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Councilmembers Push Back Against Police Bargaining Agreement

City Council appears poised to reject an agreement between the police union and city officials.
City Council appears poised to reject an agreement between the police union and city officials.

As elected officials across Colorado rethink police policies, members of Denver City Council are pushing back against a bargaining agreement recently reached by the Denver police union and the administration of Mayor Michael Hancock.

At a September 2 safety committee meeting, councilmembers expressed their opposition to the agreement, which had been hashed out in private per city regulations. Their major complaint was that council hadn't been included in the negotiating process in a meaningful way; some also argued that the agreement shouldn't include a guaranteed raise for police officers in 2022.

"I have a heck of a problem assuring a raise when we have no assurance of similar raises in other elements of our workforce," said Councilman Paul Kashmann, chair of the committee.

At the end of the meeting, the committee members forwarded the agreement to the full Denver City Council for a vote in the coming weeks. But its passage already appears to be in jeopardy, with five councilmembers stating publicly that they will vote against it. That's just two votes shy of a majority.

If council turns down the collective bargaining agreement — which Hancock administration officials believe would be a first — then the Denver Police Protective Association and the city can re-enter negotiations. If they're still unable to come up with a deal that is agreeable to a majority of Denver City Council members, then the negotiations would head to binding arbitration.

If negotiations begin again, council would no doubt play a larger role in the process, since Denver's city charter mandates that a councilmember or representative be at the table, along with a mayoral staffer. At the meeting, council's lack of involvement thus far was clearly a sticking point.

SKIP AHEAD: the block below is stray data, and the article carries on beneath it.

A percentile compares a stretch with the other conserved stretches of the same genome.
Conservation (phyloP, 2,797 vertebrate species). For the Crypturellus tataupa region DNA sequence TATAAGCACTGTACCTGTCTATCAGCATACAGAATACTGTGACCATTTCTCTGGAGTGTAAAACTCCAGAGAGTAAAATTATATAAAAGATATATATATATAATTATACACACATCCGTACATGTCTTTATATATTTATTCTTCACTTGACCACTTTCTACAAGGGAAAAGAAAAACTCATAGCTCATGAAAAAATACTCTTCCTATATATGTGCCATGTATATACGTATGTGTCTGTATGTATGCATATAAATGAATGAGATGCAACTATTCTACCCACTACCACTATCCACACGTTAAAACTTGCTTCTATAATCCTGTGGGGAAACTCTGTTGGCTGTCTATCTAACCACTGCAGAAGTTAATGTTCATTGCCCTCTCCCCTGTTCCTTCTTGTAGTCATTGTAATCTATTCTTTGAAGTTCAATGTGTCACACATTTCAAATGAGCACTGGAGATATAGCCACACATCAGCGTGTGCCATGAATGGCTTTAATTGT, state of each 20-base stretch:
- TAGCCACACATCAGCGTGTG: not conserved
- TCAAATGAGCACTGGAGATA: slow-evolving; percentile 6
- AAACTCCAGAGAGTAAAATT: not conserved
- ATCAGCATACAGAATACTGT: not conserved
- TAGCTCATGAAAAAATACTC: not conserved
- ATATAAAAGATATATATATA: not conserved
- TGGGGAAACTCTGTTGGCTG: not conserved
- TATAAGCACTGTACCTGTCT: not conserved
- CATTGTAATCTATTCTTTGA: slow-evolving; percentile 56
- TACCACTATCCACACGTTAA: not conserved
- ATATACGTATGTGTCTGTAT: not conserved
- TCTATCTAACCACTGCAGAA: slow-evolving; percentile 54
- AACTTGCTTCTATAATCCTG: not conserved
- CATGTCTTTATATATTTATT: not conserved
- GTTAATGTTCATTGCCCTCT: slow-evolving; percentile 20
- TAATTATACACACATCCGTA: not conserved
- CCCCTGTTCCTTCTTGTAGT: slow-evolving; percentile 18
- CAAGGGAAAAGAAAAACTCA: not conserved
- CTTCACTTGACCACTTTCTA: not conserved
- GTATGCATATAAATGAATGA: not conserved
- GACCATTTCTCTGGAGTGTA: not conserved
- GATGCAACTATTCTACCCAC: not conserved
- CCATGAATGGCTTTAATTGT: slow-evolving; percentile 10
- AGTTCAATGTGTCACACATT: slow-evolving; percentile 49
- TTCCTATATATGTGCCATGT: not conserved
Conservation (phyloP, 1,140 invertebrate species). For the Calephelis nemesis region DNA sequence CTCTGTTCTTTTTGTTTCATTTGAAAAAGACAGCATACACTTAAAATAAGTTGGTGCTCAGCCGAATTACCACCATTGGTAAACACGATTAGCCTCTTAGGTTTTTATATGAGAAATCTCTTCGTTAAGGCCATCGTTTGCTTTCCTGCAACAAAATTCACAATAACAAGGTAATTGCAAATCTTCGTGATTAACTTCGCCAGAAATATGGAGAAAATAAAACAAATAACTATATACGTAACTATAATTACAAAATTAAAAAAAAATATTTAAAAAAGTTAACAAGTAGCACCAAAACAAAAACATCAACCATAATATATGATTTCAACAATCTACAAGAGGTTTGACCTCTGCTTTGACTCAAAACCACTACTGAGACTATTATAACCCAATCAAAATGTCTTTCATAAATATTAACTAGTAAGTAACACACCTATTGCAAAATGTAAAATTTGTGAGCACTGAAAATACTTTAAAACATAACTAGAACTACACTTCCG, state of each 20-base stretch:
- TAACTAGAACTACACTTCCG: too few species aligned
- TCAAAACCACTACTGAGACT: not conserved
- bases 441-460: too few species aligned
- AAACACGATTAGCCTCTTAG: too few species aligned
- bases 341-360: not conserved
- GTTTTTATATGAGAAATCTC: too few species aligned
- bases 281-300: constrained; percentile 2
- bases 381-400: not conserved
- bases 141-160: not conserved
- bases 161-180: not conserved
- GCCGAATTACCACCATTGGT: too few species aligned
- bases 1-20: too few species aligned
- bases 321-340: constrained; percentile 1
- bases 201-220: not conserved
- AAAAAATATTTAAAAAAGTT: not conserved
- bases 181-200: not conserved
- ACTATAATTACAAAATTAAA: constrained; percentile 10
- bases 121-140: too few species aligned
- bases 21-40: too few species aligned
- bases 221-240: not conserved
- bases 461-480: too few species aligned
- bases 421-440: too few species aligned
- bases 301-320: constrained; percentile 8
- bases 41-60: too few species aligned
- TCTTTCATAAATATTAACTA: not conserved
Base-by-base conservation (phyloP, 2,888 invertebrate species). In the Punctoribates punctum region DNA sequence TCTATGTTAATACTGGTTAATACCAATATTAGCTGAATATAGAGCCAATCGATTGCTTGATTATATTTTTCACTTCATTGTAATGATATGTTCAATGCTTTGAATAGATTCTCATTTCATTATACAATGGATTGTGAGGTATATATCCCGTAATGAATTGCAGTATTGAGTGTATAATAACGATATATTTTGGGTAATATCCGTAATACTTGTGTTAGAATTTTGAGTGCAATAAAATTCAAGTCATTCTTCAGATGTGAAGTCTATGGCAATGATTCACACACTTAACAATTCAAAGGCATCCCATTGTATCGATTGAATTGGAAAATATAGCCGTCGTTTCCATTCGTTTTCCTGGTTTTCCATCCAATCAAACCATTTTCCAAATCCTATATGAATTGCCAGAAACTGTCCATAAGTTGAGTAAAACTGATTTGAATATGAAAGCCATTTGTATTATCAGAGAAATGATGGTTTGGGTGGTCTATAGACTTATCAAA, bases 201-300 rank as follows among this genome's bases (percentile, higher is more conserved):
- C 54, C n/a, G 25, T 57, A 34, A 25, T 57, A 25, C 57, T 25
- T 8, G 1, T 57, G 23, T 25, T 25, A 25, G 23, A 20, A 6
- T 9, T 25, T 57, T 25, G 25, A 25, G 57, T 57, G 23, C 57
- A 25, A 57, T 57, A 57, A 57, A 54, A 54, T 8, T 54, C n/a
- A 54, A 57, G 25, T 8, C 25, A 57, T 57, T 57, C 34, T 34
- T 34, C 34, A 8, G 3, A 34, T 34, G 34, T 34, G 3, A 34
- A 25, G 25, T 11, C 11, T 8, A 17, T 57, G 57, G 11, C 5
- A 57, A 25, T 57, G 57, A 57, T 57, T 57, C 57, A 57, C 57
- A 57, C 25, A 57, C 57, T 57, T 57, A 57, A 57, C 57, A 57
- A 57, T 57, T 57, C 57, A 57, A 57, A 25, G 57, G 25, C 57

"I, for a variety of reasons, cannot support this contract," said council president Stacie Gilmore, who pointed out that the contract was a done deal before council had its first closed-door session with legal counsel to hear what was being proposed. "When we had executive sessions the first time, it had already been sent to the union for ratification." Ninety-three percent of union members voted in favor of the agreement.

Administration officials handling the negotiations didn't notify council about the bargaining sessions until they were already under way. "I'm not sure what happened, but we weren't notified and able to join the process until the third day," says council spokesperson Stacy Simonet. Linda Jamison, the city's legislative services director, began attending negotiations on council's behalf on the third day of negotiations.

"It was an oversight and not an intentional one, and it was rectified as soon as it was made known," Rob Nespor, a city lawyer involved in the negotiations, said at the committee meeting.

Some councilmembers also took issue with the agreement's stipulation that police officers get a 2.77 percent salary increase in 2022. Salaries would remain the same in 2021, but officers would lose out on holiday pay next year, and the city would contribute $360,000 less to the police retiree health fund.

The total savings under the agreement would be just under $5 million in 2021, a year in which the city expects to again have a massive budget deficit owing to lost revenue.

"Absent this $5M savings, other City agencies would be forced to make even deeper cuts to meet the Charter requirement for a balanced budget, and the City would see greater adverse service impacts, additional employee impacts or both," Mayor Hancock wrote to city council on August 13.

"Collective bargaining is a negotiation. When it became apparent that COVID-19 would negatively impact the city budget, the [union] came to us and expressed a willingness to problem-solve around our budget challenges," explains Mike Strott, a spokesperson for the mayor's office.

While the problem-solving began without council at the table, there's no guarantee that councilmembers will like what emerges in a second round of negotiations. If Denver City Council rejects both this agreement and a second version, then both the city and police union will be required to submit offers to a neutral arbitrator, who would choose one or the other, with no possible compromising.

Nespor pointed that out in his presentation before the committee. "There is always a risk that an arbitration award will result in an agreement far less favorable than the negotiated agreement now before city council," he warned.

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